No one looks forward to flying with young children. If we could have sent Nora, three, and Josie, one, by FedEx and just met them in England we would have. Instead, we braced ourselves and dealt with the fact that if we wanted to take them along for a month-long work trip – let’s face it, there was no way we’d have even taken the trip if we had to arrange childcare and be away for that long – we’d have to be trapped on a plane with them for eight hours. We’d also have to endure the stares of strangers, which ranged from pity, to disgust, and even fear.
Check-in and security was ok. Nora asked for water maybe 5,000 times while we inched our way through the security line, but that’s typical. If you have a three-year-old all you need to do is get in a really long line and your child will need the one thing you don’t have at that particular moment. At least she didn’t need to use the bathroom.
Luckily, Josie just sat silent in her stroller-car seat combo. Seriously, she’s the most chill child ever. By the time we’d finished the metal detector bit, Nora was done. Blame it on the fact that it was now 6:30 p.m and she hadn’t napped at all that day (hey, I figured it’d make sleeping on the plane that much easier), but she was ready to strap into her own car seat — we’d hoped they’d let us take it on the plane — and have Sal roll her to the gate.
I don’t know if it was the 45 minutes of dehydration we forced upon her, the vibrations of the luggage rack dragging the car seat along the floor, or the 45 degree angle she was tilted on, but just as we rolled up to our gate, Nora began to emit an animal-like moan. It sounded like something was dying. Great first impression for the people who are beginning to realize the moaning girl is going to be on THE SAME PLANE AS THEM.
We stopped and gently coaxed her to use words to tell us what was wrong and she mumbled out that her head hurt. She also muttered something about thinking she might throw up. I ran her to the closest bathroom, thank goodness it was just across from the gate. Instead of throwing up, though, she made a huge number two, and she acted like she felt better. Great, right? Crisis averted. The plan was to get some water in that girl, feed her something, and get her to sleep on the plane.
It seemed like as soon as we got settled in the waiting area and she had had a little to drink she was complaining she might need to throw up again. So, again, I rushed her to the bathroom, except this time I was disoriented and by the time she finished another number two in what I assumed was the same stall, I was surprised to find myself in the men’s room. A man wandered in as we left and looked at me like I was losing it. Which, at that moment, I was.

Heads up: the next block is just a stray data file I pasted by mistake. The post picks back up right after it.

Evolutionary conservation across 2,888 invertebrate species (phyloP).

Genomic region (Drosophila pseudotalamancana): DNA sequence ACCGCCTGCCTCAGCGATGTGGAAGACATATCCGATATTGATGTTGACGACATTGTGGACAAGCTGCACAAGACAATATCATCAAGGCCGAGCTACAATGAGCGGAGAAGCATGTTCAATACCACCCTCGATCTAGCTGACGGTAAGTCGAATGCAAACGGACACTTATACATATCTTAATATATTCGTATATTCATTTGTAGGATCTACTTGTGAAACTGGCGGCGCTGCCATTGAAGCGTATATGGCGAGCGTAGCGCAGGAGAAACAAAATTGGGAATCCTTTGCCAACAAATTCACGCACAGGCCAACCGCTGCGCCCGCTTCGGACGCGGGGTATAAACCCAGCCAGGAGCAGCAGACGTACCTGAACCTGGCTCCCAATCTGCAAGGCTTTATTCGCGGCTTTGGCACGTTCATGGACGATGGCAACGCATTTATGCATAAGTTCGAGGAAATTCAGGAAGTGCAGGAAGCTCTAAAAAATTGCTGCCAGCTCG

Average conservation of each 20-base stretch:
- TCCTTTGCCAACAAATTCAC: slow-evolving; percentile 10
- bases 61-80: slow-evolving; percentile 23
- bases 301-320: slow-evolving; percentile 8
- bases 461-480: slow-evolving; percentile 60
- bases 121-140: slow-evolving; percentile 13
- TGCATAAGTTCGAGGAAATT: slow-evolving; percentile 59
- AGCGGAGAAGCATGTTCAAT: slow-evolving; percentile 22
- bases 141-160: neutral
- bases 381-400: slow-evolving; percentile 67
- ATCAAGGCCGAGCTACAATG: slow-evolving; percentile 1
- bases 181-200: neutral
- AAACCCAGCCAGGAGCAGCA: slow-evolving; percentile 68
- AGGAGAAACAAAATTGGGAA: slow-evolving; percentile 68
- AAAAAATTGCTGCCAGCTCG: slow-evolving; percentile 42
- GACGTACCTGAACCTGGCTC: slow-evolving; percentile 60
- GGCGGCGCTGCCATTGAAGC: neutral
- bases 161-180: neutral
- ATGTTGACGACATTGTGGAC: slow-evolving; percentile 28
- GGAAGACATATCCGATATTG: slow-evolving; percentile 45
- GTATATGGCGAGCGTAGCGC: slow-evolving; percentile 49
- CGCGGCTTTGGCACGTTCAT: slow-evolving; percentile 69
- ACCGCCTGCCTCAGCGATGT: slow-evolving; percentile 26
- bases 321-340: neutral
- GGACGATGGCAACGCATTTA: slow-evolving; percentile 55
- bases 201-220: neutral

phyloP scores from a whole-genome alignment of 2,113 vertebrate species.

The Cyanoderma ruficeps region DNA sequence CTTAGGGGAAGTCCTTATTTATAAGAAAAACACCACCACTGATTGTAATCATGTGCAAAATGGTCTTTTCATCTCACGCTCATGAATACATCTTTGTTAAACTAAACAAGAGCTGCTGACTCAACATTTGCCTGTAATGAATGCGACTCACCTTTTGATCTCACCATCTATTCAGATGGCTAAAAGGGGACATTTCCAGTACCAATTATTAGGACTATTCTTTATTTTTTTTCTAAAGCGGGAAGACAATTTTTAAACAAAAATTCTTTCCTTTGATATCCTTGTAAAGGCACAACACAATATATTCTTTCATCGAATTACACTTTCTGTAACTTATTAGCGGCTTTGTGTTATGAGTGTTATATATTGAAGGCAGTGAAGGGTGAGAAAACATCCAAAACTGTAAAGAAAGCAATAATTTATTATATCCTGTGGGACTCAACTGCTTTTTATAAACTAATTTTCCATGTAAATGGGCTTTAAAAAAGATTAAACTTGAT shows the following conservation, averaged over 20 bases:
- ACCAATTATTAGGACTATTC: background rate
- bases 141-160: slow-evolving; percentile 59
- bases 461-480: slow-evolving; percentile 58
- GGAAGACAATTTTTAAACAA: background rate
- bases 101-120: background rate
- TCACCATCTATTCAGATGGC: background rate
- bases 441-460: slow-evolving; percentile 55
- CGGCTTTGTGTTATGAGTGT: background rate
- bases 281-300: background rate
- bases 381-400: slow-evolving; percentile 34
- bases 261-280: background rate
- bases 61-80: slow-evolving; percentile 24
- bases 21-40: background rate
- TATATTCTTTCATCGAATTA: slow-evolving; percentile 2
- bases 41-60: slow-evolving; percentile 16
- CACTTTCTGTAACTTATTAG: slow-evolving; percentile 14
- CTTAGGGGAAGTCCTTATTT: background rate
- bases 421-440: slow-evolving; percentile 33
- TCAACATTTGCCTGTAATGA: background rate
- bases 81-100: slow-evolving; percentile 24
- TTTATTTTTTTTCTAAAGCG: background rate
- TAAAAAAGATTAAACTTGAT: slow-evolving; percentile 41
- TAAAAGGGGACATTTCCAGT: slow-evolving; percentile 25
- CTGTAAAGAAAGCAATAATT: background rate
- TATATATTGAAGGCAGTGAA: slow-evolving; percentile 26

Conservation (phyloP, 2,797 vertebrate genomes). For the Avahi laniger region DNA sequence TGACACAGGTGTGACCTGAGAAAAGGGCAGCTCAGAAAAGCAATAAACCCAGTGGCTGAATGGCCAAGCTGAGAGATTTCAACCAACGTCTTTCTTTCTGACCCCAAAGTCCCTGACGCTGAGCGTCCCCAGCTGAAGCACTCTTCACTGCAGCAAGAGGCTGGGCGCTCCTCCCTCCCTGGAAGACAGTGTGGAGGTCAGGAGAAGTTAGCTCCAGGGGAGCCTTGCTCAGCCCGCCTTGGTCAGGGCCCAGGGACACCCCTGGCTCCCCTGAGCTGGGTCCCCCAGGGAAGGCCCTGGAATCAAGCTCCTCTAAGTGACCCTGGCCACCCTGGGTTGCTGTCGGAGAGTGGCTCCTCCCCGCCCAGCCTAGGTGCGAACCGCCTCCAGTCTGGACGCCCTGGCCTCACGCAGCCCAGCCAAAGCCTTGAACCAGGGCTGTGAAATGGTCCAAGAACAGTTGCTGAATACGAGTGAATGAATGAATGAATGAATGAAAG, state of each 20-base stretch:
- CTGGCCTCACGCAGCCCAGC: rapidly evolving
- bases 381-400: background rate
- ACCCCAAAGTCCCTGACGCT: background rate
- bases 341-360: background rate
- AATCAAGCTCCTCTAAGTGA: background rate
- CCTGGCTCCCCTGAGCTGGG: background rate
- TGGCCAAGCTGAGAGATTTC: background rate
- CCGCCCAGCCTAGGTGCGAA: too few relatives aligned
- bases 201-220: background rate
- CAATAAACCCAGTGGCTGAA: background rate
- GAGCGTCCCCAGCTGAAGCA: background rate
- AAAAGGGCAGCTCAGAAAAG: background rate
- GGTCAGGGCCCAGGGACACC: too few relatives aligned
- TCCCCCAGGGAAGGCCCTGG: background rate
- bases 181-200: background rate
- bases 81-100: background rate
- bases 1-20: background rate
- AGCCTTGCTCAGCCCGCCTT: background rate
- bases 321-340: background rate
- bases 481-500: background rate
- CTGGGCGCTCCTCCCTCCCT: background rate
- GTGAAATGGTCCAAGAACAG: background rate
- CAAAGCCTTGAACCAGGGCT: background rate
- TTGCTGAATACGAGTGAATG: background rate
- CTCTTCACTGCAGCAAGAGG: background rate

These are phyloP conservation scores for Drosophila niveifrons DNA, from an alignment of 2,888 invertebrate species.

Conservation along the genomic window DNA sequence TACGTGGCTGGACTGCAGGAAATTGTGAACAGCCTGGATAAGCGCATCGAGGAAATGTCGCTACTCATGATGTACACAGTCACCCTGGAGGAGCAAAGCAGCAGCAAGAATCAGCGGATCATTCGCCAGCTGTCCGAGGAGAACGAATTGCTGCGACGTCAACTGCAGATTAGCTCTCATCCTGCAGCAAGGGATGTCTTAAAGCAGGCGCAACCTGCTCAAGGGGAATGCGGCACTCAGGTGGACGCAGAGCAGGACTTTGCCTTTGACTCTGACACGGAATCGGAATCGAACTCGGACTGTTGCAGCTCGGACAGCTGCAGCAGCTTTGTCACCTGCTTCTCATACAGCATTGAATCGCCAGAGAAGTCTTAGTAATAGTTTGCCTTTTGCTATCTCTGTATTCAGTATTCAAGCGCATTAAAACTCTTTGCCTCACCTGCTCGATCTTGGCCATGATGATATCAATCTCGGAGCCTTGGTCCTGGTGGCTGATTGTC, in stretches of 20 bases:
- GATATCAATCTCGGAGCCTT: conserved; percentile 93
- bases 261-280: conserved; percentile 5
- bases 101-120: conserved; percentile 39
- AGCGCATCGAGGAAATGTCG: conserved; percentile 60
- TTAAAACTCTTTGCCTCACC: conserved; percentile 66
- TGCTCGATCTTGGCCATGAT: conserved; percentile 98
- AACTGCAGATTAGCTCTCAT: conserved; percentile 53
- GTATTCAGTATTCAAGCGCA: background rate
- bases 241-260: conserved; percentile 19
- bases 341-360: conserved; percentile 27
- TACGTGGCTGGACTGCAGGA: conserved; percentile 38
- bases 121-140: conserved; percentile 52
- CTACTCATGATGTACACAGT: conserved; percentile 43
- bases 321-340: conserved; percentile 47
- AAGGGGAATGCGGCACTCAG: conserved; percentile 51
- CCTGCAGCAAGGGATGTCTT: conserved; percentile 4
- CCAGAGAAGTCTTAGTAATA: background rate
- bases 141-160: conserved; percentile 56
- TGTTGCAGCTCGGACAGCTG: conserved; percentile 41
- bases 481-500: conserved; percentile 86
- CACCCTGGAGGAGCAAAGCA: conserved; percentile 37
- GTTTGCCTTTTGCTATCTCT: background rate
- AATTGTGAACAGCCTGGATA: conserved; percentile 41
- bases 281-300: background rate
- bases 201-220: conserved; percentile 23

Once again we settled into seats in the waiting area. I was actually pleased with the fact that Nora, who typically eats more than me at any given time, wanted to strap into her car seat and go to sleep instead of eating. When a child wants to go to sleep sitting upright, you let them. She was tired. There was peace for about 15 minutes. I ate, changed Josie’s diaper, and let myself relax for a few minutes.
Of course, when our flight began to board we were stuck with a child sleeping in a car seat that may or may not get approved for the aircraft. It wasn’t. So, we were forced to wake Nora up to gate check her seat, and since we were carrying so much stuff she was going to have to walk. We tried to get her excited about getting on the plane (she’d flown with me months earlier so she knew what it would be like), but such a short nap on top of not feeling well meant she was back to making the moaning dead animal noise as we bypassed all the people who enjoy lining up before their boarding zone is called. I could feel them dreading being seated anywhere near us.
Nora settled down a little as we got on the plane and delighted in having her own seat. She was too excited to just go back to sleep. I was peeved that she couldn’t be in her car seat but apparently it was too big for this plane. Oh, well. Everyone staggered on, shoved their stuff into the overhead compartments, and either ignored us or gave us a look of pity. Yikes.
We were in the middle front row of a coach section, with Sal and I on each aisle and Nora in the middle. Josie was content to be in my lap. She sucked her pacifier and did a little dance as we took off. Nora, who was already pale, somehow became even whiter. She’d said she didn’t want more water, so Sal encouraged her to move her jaw to help with pressure changes.
I guess the look of worry on our faces caught the attention of the closest flight attendant because the second the seat belt light turned off she was up and checking in on us. I explained that Nora’s head had been hurting her but she didn’t want water and that she’d probably be asleep and feeling better soon. That didn’t satisfy her. She insisted Nora needed to drink to relieve pressure. She bent down in front of Nora and basically forced her to drink some water.
Two sips later and out came an explosion of throw up, basically right down on her lap but I’d be surprised if some didn’t get on the attendant. Nora felt 100 percent better. Clothes were changed. The blanket she spewed on was replaced. Not too many people even noticed. None of us had stomach trouble over the next week so I’m pretty sure it was motion related. I know I should feel sorry for the flight attendant who bore the brunt of the blow, but c’mon, she kind of deserved it for forcing my child to drink when she didn’t want to, don’t you think? You showed her, Nora.